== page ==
Have we seen the end of the Black Friday stampede?

Shoppers congregate at Macy’s in New York City’s Herald Square on Black Friday 2017. (Photo: AP)

Black Friday is here, and with huge masses of shoppers seeking deals in malls and big-box retailers nationwide, confrontations are expected. This year’s events look to be on trend, but without some of the more widespread mob violence we’ve seen in years past.

A Missouri teen was shot outside a mall in Columbia, Mo., receiving life-threatening injuries. According to KQFX, the unidentified 19-year-old was accidentally shot by by another man as the two sat in a car in the mall’s parking lot. According to police, the first man had been trying to holster the weapon when it suddenly went off.

A fistfight broke out Thursday at a mall in Alabama just before closing time. Footage of the incident shared on Facebook shows two women throwing punches as police and security step in. Police and mall management believe the dispute was personal and not over holiday deals.

The two women were treated for minor injuries by paramedics.

Mike White, general manager of the Riverchase Galleria, told Yahoo Lifestyle in a telephone interview that the fight happened 20 minutes before closing time. “[Tthe fight] was not something that affected the bulk of the people who were there,” said White.

The Hoover Police Department issued a statement on Facebook Friday saying the fight was of a personal nature and not over merchandise.

 

The police department also says it responded to calls reporting gunfire outside the mall an hour later but could find no evidence of any weapons being fired.

Aside from these two incidents, Black Friday at the Riverchase has gone smoothly this year. With crowds surging peaceably through the shops and department stores, “it’s a further sign that the economy is on the upswing,” said White.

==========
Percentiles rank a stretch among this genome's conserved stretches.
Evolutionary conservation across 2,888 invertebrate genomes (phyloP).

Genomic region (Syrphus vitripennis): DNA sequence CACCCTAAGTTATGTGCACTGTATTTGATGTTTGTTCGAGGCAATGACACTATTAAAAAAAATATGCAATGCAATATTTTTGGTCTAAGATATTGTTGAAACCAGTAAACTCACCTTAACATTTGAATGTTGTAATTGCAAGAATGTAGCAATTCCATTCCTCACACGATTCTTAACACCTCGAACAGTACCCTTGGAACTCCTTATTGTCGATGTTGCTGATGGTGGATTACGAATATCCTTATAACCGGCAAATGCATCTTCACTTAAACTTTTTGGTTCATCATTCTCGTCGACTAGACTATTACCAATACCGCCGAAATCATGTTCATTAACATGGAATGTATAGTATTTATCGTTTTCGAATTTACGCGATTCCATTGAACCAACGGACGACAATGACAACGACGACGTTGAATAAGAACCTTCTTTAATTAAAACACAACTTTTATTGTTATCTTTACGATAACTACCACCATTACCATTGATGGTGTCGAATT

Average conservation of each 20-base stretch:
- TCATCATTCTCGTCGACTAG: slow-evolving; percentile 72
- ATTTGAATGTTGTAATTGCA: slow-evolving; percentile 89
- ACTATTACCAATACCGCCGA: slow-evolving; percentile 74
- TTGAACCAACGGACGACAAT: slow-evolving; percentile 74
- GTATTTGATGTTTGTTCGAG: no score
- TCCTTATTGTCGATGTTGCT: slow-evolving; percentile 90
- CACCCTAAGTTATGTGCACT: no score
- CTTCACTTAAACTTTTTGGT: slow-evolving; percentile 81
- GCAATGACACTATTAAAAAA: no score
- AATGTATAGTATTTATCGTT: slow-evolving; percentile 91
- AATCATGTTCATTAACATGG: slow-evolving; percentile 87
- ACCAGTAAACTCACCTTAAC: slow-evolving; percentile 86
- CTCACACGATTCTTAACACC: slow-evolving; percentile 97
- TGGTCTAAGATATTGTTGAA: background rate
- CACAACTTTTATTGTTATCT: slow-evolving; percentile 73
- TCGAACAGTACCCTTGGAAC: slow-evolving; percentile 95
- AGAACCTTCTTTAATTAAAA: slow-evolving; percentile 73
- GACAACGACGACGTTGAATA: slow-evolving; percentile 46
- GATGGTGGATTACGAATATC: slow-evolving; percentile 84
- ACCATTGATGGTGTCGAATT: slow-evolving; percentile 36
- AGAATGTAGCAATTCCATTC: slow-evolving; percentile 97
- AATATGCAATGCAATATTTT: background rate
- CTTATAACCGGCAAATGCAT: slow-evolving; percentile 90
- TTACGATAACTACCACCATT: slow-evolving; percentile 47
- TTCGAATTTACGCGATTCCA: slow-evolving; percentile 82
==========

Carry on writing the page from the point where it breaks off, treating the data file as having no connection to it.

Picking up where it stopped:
Elsewhere in the country, footage of a tug of war over a toy car at a Walmart has surfaced:

Four men can be seen grappling over it until staff step in and break it up. Neither group ends up getting the car.

While Black Friday has become known not only for its deals and long lines but also for the dustups that inevitably happen when shopping is transformed for one day into a full-contact sport, perhaps the steady and unstoppable growth of online shopping has made deal hunting a more nonviolent pursuit.

The deep-discount phenomenon exists not only in America. Black Friday deals were up for grabs at retailers around the globe and are marked with decorum and orderliness in places like Finland and the U.K.

Shoppers in both countries shared video footage of bargain hunters walking single file into stores in apparent parody of the free-for-all stampedes found in America.

“Oh, it was terrible,” writes YouTuber Toni ø in the description for his video. In it, a line of shoppers calmly file into a Finnish shopping mall.

BBC reporter Frankie McCamley tweeted a video of British shoppers doing the same:


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